Charities may soon be obliged to divulge how much of the money from donors is being spent on the cause and how much is going on such items as executive salary, public relations, human resources, staffing and IT, lumped together as “support and governance” costs. In many cases these expenditures are hidden in a gross figure for “charitable spending”, or under “fundraising”. The net effect is to persuade donors that charities are spending more of their income on front-line services than they actually are.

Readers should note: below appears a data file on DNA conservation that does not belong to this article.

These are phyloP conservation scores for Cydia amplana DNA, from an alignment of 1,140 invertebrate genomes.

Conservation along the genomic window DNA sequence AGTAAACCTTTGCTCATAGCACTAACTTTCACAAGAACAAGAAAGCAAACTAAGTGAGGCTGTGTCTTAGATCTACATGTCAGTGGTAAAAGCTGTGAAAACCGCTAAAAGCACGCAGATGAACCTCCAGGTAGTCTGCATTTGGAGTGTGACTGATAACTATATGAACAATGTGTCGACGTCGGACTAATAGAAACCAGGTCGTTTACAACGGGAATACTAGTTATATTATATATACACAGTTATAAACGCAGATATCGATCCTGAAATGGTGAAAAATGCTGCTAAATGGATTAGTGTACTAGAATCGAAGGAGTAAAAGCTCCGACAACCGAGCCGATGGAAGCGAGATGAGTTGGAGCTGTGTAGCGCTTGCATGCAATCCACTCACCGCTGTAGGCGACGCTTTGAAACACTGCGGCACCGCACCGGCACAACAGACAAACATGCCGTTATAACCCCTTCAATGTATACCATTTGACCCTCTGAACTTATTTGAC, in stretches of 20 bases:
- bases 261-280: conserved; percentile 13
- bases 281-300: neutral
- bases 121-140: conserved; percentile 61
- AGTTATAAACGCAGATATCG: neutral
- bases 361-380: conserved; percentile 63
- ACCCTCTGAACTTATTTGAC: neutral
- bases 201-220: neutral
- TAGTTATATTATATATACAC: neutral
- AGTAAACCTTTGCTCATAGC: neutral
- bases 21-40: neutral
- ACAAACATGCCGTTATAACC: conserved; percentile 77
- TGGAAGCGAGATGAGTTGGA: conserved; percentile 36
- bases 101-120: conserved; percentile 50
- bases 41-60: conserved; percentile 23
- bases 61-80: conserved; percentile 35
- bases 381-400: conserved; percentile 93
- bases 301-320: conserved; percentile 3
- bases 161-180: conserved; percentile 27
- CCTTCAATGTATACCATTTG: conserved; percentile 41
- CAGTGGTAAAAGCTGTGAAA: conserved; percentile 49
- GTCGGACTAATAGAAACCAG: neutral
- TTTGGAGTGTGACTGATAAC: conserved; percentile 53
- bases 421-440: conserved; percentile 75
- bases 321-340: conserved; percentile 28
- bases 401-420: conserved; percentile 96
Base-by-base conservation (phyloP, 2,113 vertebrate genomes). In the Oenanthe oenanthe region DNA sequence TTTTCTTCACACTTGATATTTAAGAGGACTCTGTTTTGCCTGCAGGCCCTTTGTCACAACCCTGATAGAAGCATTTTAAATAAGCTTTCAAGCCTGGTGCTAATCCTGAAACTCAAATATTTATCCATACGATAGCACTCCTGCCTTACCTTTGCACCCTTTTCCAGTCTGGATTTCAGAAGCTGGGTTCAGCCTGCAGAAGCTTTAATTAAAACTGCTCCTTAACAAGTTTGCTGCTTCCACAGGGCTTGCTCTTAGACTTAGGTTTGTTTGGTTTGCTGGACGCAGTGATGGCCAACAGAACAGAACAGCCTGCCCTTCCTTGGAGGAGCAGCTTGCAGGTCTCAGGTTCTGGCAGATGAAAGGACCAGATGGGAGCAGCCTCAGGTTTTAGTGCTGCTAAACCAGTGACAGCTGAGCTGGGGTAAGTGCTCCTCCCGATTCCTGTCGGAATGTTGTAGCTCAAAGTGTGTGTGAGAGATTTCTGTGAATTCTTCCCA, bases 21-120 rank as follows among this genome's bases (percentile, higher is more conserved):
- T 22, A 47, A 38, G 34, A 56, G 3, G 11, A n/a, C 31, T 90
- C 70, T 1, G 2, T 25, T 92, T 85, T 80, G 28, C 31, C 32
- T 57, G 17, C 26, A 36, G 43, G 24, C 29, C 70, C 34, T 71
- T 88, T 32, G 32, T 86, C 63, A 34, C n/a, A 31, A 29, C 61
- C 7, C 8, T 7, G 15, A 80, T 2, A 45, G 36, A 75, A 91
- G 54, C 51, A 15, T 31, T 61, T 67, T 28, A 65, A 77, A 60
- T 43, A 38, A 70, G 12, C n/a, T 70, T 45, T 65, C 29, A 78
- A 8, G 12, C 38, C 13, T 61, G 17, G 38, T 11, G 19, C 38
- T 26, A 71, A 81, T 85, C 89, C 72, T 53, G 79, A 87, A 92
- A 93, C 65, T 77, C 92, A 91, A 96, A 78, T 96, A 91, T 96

Following a recent expose in the Daily Mail newspaper headlined ALL IN A GOOD CAUSE? there have been calls for changes in the way that charities are allowed to report their expenditure, to give donors a better idea of how wisely, or otherwise, their donations are being used. A table of “support and governance” expenditure of the UK’s top ten charities showed that the National Trust spent £61.9 million, Save the Children Fund spent £42.9 million, Oxfam spent £33.9 million, Save the Children International spent £28 million and Cancer Research spent £18.4 million, followed by British Red Cross at £17.2 million, Marie Stopes International at £13.2 million, British Heart Foundation at £4.2 million, Sightsavers at £3.8 million and Barnado’s at £2.3 million.